The History of Physics

Author: H. Thomas Milhorn

ISBN 978-1-60264-202-7 (softcover)

362 pages

The history of physics ranges from antiquity to modern string theory. Since early times, human beings have sought to understand the workings of nature- why unsupported objects drop to the ground, why different materials have different properties, and so forth.
The emergence of physics as a science, distinct from natural philosophy, began with the scientific revolution of the 16th and 17th centuries when the scientific method came into vogue. Speculation was no longer acceptable; research was required.
The beginning of the 20th century marks the start of a more modern physics. Physicists began to study the atom, with its electrons and its nucleus. Then they began to look at the fundamental question of the forces that hold the nucleus together and the particles that account for the natural forces.
This book approaches the history of physics from a biographical point of view, considering people to be more interesting than things, and the combination of the two more interesting than the sum of the individual parts. After a brief overview of classical and modern physics, 336 one-page biographies of individuals who have made significant contributions to the field of physics are presented.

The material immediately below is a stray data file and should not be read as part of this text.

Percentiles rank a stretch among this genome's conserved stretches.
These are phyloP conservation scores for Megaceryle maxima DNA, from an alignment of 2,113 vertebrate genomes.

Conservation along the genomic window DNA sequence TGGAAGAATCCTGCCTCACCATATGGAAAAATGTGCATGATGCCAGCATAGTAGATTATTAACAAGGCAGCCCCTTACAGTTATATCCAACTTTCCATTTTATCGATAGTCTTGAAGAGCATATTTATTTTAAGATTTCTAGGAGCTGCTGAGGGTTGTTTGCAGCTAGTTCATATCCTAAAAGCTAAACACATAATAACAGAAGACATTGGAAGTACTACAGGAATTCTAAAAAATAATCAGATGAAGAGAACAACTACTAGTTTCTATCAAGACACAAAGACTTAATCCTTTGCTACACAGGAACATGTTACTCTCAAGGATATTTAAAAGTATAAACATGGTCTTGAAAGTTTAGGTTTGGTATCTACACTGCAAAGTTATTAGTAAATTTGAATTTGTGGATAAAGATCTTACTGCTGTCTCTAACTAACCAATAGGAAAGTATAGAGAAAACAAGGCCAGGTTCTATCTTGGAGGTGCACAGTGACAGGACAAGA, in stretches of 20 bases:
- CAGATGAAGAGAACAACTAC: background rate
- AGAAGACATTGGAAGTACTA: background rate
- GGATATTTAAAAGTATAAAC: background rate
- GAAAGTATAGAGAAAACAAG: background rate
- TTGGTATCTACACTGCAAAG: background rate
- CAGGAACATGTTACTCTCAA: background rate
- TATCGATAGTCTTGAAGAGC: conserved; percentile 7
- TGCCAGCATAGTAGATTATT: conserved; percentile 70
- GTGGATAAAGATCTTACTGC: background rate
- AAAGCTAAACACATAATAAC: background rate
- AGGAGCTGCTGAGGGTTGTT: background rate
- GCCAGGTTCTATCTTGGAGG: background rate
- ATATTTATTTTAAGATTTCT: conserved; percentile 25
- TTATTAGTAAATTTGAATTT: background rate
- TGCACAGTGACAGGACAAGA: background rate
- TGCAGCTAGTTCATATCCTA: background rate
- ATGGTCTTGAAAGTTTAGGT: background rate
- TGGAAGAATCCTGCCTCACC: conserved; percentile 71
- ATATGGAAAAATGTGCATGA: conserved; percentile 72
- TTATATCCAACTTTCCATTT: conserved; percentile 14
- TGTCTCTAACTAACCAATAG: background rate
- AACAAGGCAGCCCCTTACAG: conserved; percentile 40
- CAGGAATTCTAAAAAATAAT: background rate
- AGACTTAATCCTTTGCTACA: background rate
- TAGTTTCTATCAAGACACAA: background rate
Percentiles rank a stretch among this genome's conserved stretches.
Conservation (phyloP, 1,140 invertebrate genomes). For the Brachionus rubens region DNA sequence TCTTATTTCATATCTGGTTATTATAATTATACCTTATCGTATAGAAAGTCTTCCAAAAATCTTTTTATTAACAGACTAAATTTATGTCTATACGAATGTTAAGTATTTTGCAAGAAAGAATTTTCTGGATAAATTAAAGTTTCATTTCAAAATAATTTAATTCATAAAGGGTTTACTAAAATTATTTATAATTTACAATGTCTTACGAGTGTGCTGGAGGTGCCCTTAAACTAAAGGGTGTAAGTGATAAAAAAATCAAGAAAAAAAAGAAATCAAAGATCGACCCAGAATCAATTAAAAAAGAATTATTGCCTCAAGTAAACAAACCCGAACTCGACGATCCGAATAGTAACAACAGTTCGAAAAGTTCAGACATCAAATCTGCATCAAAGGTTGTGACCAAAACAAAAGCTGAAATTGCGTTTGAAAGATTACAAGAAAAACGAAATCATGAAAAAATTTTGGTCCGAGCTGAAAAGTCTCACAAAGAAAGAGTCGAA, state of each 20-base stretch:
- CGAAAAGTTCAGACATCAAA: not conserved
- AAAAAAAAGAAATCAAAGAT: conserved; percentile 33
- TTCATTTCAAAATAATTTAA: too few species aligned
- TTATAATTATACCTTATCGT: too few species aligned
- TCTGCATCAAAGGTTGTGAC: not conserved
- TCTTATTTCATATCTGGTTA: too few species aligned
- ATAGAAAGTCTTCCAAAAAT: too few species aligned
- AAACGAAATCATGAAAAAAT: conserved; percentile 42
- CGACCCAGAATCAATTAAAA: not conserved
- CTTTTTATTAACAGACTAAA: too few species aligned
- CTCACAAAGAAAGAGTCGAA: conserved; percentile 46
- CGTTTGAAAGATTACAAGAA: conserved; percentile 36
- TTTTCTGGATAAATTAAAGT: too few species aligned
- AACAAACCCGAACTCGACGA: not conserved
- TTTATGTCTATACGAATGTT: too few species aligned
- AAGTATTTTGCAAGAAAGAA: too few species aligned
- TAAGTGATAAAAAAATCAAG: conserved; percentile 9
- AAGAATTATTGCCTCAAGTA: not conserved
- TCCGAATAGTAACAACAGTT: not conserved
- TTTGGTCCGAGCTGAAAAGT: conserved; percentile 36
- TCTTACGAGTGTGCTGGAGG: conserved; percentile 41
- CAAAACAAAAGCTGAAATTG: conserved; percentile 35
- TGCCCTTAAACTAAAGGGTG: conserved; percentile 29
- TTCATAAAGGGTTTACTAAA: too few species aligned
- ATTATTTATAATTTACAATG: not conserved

H. Thomas Milhorn graduated from Lincoln Memorial University in 1960 with a B.S. in mathematics and physics. He obtained his Ph.D. in physiology and biophysics from the University of Mississippi in 1964, and did a postdoctoral fellowship in biomathematics at North Carolina State University that same year. During his graduate work, he taught college physics at Belhaven College and Mississippi College. He subsequently received an M.D. from the University of Mississippi School of Medicine and did a family medicine residency. He then spent 28 years on the faculty of the University of Mississippi Medical Center. For a period of time his faculty responsibilities included being director of the state biomedical engineering program. He is the author of nine books, 12 chapters in books, and over 100 articles. He has received a number of writing honors, including being inducted into the Lincoln Memorial University Alumni Literary Hall of Fame in 2005.

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